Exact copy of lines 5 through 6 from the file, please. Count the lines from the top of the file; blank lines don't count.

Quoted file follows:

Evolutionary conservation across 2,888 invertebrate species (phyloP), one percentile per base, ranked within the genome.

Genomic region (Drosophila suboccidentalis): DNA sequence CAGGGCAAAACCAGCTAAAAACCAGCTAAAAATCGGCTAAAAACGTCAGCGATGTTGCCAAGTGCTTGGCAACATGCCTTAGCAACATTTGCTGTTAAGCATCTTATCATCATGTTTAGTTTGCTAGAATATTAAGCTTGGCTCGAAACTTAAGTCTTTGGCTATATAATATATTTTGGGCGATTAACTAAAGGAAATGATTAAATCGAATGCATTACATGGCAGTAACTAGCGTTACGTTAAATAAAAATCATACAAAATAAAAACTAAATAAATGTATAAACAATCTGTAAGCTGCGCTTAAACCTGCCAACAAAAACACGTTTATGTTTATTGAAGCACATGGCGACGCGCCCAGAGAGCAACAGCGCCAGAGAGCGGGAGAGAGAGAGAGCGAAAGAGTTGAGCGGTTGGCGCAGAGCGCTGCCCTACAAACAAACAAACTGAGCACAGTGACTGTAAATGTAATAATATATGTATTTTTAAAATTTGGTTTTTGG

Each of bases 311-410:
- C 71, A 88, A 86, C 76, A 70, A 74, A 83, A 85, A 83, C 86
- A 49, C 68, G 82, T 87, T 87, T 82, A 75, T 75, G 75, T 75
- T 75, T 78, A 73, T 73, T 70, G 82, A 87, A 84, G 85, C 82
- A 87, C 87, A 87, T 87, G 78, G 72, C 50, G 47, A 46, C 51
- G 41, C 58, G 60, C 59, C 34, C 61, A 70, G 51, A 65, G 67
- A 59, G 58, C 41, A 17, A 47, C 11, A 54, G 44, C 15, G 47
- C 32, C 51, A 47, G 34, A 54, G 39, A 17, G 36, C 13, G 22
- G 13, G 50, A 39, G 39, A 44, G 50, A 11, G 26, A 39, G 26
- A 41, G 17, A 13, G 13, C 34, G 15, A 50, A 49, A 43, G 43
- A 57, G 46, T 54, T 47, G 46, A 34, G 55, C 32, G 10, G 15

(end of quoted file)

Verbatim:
- A 49, C 68, G 82, T 87, T 87, T 82, A 75, T 75, G 75, T 75
- T 75, T 78, A 73, T 73, T 70, G 82, A 87, A 84, G 85, C 82